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Ecology and salmon related articles

Tribes Seek Funding
for Conservation Law Enforcement

by CBB Staff
Columbia Basin Bulletin - January 23, 2004

The Northwest Power and Conservation Council was asked this week to restore nearly $900,000 in funding for conservation enforcement activities that tribal officials say bring big rewards in terms of reduced illegal take of salmon and steelhead.

The past year's budget-cutting ax fell on four separate tribal conservation law enforcement programs that had been receiving funding through the Council's Columbia Basin fish and wildlife program. The enforcement programs were designated a second-tier priority and, given the NPCC program's limited budget, the tribes were urged to seek other sources of funding.

The Nez Perce Tribe and Columbia River Inter-Tribal Fish Commission began that effort soon after finding out in September that their enforcement efforts would not be funded after contracts expire in February. But, since the federal fiscal year began Oct. 1, the tribes took aim at the fiscal year 2005 congressional appropriations process.

David Johnson, Nez Perce fisheries program manager, told the Council's Fish and Wildlife Committee this week that the tribes are seeking "add-ons" to Bureau of Indian Affairs budget requests that have already been submitted. Meanwhile, with a busy spring, summer and fall of salmon fishing soon to begin in the Columbia/Snake mainstem and tributaries, Johnson said the tribe is faced with cutting eight of enforcement staff's 11 employees.

"We seek transition funding from Bonneville" while appropriations are pursued through the Department of Interior budget, Johnson said. The Bonneville Power Administration funds the Council program.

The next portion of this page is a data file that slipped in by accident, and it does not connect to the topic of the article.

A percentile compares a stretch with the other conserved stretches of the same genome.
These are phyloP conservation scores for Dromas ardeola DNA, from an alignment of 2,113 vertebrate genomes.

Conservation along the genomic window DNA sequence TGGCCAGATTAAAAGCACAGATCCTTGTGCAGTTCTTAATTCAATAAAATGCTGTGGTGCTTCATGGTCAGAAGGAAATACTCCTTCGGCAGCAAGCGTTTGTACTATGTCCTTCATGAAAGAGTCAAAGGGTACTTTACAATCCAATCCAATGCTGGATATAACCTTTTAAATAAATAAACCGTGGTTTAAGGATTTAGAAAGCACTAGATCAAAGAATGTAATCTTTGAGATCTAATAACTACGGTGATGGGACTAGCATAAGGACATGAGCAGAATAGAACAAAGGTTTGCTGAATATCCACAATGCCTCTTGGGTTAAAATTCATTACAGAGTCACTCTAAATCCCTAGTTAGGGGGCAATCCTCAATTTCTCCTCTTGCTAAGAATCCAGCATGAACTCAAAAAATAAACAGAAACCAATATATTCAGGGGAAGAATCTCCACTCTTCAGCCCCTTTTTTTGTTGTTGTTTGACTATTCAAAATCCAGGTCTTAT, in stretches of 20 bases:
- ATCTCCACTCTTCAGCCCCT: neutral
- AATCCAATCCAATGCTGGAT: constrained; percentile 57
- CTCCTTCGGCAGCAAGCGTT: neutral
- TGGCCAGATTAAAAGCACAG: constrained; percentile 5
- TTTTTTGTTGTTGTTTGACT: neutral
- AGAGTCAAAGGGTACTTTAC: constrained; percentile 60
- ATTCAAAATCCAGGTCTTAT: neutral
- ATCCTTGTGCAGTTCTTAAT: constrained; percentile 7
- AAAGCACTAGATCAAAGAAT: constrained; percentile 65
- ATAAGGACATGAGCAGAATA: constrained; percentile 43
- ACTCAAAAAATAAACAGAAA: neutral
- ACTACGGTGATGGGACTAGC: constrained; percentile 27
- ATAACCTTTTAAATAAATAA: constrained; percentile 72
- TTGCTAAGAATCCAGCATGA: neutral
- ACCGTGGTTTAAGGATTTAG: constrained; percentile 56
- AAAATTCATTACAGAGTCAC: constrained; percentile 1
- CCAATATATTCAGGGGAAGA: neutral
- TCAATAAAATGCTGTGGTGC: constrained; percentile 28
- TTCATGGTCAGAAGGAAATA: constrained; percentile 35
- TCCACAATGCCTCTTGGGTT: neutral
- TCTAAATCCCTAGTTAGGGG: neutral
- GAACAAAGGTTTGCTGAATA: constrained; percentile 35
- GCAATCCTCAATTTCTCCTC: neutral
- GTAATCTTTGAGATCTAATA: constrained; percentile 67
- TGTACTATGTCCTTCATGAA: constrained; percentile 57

The Nez Perce Tribe and CRITFC, during a presentation to the NPCC committee, asked the Council for three things -- funding until appropriations can be secured, a signal of support to the Northwest congressional delegation as regards the appropriations, and a reaffirmation of that support in the budget letter that the NPCC annually sends to Congress.

Members of the fish and wildlife committee said that they could likely summon a message of support, either individually or collectively. But the 2004 budget request would have to walk the gauntlet with numerous other requests that already threaten push the budget past spending limits imposed by BPA. Doug Marker said that the request would be discussed during the program status review meeting scheduled Jan. 29.

The original budget requests were for $511,210 for the Nez Perce program and $435,787 for CRITFC's member tribes, the Umatilla, Warm Springs, Nez Perce and Yakama. The Nez Perce staff patrols and enforces tribal regulations on 13.2 million acres of land, including the Columbia mainstem corridor. CRITFC's patrols also aim to enhance enforcement of its members' tribal regulations and reduce the illegal take of fish and wildlife and most notably salmon. Last year the negotiated tribal harvest share of the mainstem Columba River spring and fall chinook harvest alone included 14,500 salmon and 123,000 salmon respectively.

"The tribes have 50 percent of the harvest. It certainly makes sense for the tribes to enforce their own regulations," Johnson told the committee.